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NCAA Will Let Student Athletes Share Benefits Of Endorsement Deals

College Sports Organization Has Long Prohibited Paying Student Athletes

Wisconsin Badgers running back Jonathan Taylor (23) breaks free for a 38-yard touchdown run.
Wisconsin Badgers running back Jonathan Taylor (23) breaks free for a 38-yard touchdown run during an NCAA football game on Friday, Aug. 30, 2019 in Tampa, Fla. Mark Lomoglio/AP Photo

The NCAA will let college athletes benefit from the money schools make off their names and likenesses, a shift in the strict amateurism rules the organization has maintained for years.

Before, the NCAA allowed students to receive sports scholarships, but no salaries or endorsement deals.

Matt Mitten, who leads the National Sports Law Institute at Marquette University, said Marquette basketball players and University of Wisconsin-Madison football players could benefit the most from the new rules.

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“Those are the athletes that are the best and most prominent athletes in those sports that are going to have the most fair market value for the licensing of their name, image and likeness rights,” said Mitten.

UW-Madison ranks 11th in a USA Today list of the most profitable NCAA sports programs. Badger sports raked in almost $87 million in licensing deals alone last year.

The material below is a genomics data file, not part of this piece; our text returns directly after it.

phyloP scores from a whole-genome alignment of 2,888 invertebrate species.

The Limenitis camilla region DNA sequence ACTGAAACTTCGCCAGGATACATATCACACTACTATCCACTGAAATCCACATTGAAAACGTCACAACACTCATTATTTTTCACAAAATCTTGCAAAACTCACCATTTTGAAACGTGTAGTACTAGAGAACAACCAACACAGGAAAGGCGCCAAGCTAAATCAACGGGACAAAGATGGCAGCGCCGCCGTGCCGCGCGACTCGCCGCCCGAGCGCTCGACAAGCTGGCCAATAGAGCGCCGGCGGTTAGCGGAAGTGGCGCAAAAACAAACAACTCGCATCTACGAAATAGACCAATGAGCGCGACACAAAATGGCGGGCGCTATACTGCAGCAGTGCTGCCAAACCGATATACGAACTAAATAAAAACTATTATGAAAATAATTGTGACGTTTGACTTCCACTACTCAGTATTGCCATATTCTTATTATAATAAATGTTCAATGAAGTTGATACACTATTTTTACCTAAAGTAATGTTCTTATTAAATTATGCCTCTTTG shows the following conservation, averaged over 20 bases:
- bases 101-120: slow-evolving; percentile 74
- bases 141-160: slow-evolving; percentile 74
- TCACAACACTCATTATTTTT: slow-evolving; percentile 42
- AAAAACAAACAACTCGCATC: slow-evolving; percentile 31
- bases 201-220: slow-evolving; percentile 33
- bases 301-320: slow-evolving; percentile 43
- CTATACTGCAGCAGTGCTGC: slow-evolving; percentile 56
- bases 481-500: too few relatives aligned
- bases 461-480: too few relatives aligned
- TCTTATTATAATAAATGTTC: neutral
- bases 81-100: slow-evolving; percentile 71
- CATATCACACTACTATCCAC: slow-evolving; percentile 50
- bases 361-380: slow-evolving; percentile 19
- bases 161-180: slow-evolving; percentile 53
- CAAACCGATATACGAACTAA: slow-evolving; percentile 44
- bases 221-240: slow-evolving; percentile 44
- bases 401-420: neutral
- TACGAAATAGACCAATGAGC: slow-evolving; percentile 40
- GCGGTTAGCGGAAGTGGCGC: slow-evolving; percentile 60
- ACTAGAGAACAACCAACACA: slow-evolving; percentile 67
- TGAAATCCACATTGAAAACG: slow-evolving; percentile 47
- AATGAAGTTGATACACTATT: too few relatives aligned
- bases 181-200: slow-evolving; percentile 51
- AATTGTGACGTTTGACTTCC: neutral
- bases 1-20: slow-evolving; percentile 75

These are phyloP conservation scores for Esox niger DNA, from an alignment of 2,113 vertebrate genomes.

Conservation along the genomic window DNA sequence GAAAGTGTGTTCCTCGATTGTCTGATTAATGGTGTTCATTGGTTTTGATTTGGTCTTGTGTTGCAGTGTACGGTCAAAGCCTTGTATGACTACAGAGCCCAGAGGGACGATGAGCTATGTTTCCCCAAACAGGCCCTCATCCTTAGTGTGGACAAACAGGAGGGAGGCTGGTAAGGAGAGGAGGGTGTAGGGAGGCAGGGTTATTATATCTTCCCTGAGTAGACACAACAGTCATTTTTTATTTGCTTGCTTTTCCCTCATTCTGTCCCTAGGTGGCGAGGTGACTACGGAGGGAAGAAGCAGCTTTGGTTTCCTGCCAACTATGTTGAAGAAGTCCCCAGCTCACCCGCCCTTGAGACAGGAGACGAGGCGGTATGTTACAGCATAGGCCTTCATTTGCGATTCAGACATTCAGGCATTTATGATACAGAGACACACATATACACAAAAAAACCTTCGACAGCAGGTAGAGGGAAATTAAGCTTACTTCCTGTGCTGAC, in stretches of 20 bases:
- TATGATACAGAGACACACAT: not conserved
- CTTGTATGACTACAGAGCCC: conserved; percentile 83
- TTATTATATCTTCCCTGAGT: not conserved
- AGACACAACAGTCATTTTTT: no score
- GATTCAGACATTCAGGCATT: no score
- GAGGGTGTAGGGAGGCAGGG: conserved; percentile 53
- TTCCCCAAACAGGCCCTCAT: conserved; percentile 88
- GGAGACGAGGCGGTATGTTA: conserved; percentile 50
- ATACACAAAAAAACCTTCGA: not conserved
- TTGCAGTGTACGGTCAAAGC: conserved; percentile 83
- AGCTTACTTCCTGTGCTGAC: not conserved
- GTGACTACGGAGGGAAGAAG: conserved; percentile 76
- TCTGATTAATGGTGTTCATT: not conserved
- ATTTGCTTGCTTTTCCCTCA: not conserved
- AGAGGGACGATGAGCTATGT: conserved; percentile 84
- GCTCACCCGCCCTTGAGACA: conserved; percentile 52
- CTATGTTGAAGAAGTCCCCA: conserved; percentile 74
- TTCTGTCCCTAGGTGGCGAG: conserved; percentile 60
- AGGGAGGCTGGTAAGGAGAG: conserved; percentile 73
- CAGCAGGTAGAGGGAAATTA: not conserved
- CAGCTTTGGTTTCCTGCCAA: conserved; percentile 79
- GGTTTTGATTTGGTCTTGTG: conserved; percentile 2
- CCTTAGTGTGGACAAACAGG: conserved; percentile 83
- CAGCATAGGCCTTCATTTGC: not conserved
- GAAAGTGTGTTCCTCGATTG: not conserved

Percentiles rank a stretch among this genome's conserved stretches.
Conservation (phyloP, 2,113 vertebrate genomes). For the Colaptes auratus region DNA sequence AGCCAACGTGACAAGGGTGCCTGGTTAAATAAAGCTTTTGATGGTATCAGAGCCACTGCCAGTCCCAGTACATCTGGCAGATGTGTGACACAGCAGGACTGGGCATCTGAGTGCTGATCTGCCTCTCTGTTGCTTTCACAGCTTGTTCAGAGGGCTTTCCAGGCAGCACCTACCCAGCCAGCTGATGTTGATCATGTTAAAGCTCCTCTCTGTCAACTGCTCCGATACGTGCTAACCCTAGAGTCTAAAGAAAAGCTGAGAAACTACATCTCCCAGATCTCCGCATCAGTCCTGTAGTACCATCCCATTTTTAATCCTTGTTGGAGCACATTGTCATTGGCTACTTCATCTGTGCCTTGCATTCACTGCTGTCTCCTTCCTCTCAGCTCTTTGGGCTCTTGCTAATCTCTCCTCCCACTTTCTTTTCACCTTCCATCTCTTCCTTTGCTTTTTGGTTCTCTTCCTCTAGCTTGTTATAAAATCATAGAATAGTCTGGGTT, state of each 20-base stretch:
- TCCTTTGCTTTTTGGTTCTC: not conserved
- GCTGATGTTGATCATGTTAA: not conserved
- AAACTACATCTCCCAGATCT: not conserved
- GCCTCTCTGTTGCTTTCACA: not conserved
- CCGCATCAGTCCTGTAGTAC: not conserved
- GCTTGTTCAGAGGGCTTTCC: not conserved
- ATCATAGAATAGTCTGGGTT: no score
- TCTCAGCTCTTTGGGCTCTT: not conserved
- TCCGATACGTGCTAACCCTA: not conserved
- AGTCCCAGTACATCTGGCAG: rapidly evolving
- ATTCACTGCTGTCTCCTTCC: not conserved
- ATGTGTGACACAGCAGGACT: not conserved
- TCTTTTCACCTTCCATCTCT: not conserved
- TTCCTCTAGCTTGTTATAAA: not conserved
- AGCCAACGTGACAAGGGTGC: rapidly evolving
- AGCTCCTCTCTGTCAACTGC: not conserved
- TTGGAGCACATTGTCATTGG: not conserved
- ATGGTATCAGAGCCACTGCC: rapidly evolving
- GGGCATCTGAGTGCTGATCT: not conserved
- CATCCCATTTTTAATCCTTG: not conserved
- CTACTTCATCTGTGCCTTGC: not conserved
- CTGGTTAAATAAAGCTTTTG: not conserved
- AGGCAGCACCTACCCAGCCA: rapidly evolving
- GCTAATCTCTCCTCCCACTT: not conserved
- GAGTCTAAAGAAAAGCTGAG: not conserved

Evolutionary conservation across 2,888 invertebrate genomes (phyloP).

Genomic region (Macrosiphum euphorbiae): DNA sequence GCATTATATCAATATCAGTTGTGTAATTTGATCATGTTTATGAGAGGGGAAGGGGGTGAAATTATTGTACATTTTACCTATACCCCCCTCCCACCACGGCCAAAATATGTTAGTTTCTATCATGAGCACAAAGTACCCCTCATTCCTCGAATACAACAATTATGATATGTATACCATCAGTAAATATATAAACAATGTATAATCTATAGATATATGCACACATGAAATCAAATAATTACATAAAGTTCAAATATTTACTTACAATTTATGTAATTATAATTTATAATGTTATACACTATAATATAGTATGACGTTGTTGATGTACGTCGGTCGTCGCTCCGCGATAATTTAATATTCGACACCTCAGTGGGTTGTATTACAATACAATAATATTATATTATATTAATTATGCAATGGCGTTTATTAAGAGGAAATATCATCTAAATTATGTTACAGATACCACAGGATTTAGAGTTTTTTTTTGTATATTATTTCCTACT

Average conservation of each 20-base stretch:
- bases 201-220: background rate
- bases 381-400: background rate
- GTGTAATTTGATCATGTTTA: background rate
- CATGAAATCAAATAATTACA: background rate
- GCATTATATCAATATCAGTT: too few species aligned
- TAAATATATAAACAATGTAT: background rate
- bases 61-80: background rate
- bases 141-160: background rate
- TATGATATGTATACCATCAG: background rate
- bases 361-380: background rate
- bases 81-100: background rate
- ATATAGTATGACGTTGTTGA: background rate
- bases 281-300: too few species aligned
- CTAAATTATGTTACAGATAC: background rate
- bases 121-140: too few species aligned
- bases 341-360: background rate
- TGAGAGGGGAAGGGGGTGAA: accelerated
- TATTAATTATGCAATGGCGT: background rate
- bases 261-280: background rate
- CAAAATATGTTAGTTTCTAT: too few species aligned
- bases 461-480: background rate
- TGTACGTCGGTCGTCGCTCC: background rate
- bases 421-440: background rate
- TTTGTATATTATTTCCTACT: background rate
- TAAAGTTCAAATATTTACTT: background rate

UW-Madison’s athletic department declined an interview for this story but did share a statement.

“Wisconsin supports the efforts of the NCAA and the Conference to enhance support of student athletes that is tethered to education. We look forward to working with the Conference and the NCAA as appropriate rules for the use of name, image and likeness are developed,” spokesperson Justin Doherty wrote in an email.

UW-Madison athletic director Barry Alvarez has expressed apprehension about such a rule change.

After California passed a law to allow student athletes to profit off their teams’ endorsement deals, Alvarez said he would not schedule games against any California teams.

“I’m very concerned with it, and I think it will affect our game greatly,” he said.

Mitten said the NCAA needs to watch out for ethical issues following the rule change. He warned against creating a system where athletes choose their colleges based on money rather than the campus environment or quality of the teams.

“Now what’s being introduced into the mix is, well, what can I expect to receive in terms of endorsement income and opportunities at a particular school?” Mitten said.

The National College Players Association, an organization representing student athletes, has advocated for this kind of compensation. But the group tweeted that the NCAA’s decision means nothing.

“Please dismiss headlines about NCAA allowing player compensation for name, image, & likeness. The vote authorizes ‘benefits’ not compensation,” the tweet read.

The announcement Tuesday doesn’t specify how players might benefit, but the NCAA has asked its three divisions to develop rules by 2021.